The first French edition of Dungeons & Dragons was a translation of the Moldvay rules, which I own, having acquired it when I began studying the language in 1983. I had mentioned to my father that there was a French translation available and wished I could find a copy. So, being the practical kind of guy he is, he just called directory assistance for Lake Geneva, Wisconsin and was connected to TSR's offices to ask about it. In fairly short order, he then handed me the telephone and I was talking to Francois Marcela-Froideval, who worked as one of Gary Gygax's assistants, and was instrumental in promoting roleplaying games in France during the early 80s. I chatted with M. Froideval for a short time, quite awed to have spoken with someone who worked at TSR.
Before he'd handed me the phone, my father had already placed an order for a copy of the French boxed set from the Dungeon Hobby Shop, which arrived a few days later. I absolutely loved it, both because of how it helped my French reading comprehension, but also because it had art I'd never seen before, illustrated by the usual TSR artists. I remember being particularly impressed by the look of module B1, Le Château Fort aux Confins du Pays, which sported a bright blue cover. A couple of days later, a second package from the Dungeon Hobby Shop arrived, contaning another copy of the Donjons & Dragons boxed set. I was puzzled, since my father only ordered a single copy. I noticed that, unlike the other box, this second one wasn't shrink-wrapped. I opened it up, found a note from M. Froideval about enjoying our conversation and discovered that the rulebook and module had both been autographed by Gary Gygax. Needless to say, I nearly swooned and that second boxed set remains one of my most prized gaming possessions.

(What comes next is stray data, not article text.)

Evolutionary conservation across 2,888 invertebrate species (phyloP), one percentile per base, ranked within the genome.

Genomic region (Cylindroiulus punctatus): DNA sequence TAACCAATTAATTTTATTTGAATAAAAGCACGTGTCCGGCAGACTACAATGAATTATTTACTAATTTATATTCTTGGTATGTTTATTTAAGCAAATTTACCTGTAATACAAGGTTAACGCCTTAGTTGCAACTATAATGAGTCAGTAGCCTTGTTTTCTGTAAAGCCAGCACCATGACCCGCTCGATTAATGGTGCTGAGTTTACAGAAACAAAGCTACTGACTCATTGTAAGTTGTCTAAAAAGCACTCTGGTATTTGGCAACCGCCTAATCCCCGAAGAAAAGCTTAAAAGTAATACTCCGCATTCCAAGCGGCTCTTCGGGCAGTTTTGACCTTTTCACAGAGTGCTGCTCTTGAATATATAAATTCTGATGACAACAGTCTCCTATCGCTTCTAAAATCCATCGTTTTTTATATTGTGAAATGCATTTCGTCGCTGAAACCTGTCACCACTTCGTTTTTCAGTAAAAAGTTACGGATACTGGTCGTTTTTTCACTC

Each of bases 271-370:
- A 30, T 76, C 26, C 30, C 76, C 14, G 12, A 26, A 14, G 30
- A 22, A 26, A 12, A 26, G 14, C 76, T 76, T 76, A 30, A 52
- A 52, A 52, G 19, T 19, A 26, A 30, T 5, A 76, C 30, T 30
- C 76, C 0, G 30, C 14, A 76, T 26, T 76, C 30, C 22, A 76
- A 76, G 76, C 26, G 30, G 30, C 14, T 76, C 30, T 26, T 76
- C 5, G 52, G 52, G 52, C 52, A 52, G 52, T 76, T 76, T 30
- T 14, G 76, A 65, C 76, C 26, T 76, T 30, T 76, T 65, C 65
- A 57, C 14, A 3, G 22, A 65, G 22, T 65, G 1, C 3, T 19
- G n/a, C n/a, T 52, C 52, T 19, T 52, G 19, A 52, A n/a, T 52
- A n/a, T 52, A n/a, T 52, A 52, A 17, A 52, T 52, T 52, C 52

This ancedote is a prelude to mentioning that Epées & Sorcellerie, a French language retro-clone of OD&D by Nicolas "Snorri" Dessaux, has just been released by Brave Halfling Publishing. This is quite a remarkable thing, since OD&D was never released in French. I've already downloaded a copy of the free PDF, which is available here, but I intend to acquire the print edition shortly. I will certainly be writing a review of it sometime soon as well -- my first non-English product! Based on what I have read so far, I am very impressed. Epées & Sorcellerie is very clearly written and organized, as well as nicely laid out. I particularly like the use of 16th century woodcuts to illustrate the book. Of course, I expected nothing less than such brilliance from Nicolas Dessaux, who is very active on the Original D&D Discussion boards and is brimming with good ideas.
If you love old school games and can read French, go and grab yourself a copy now. If you don't know French, maybe now is the time to learn.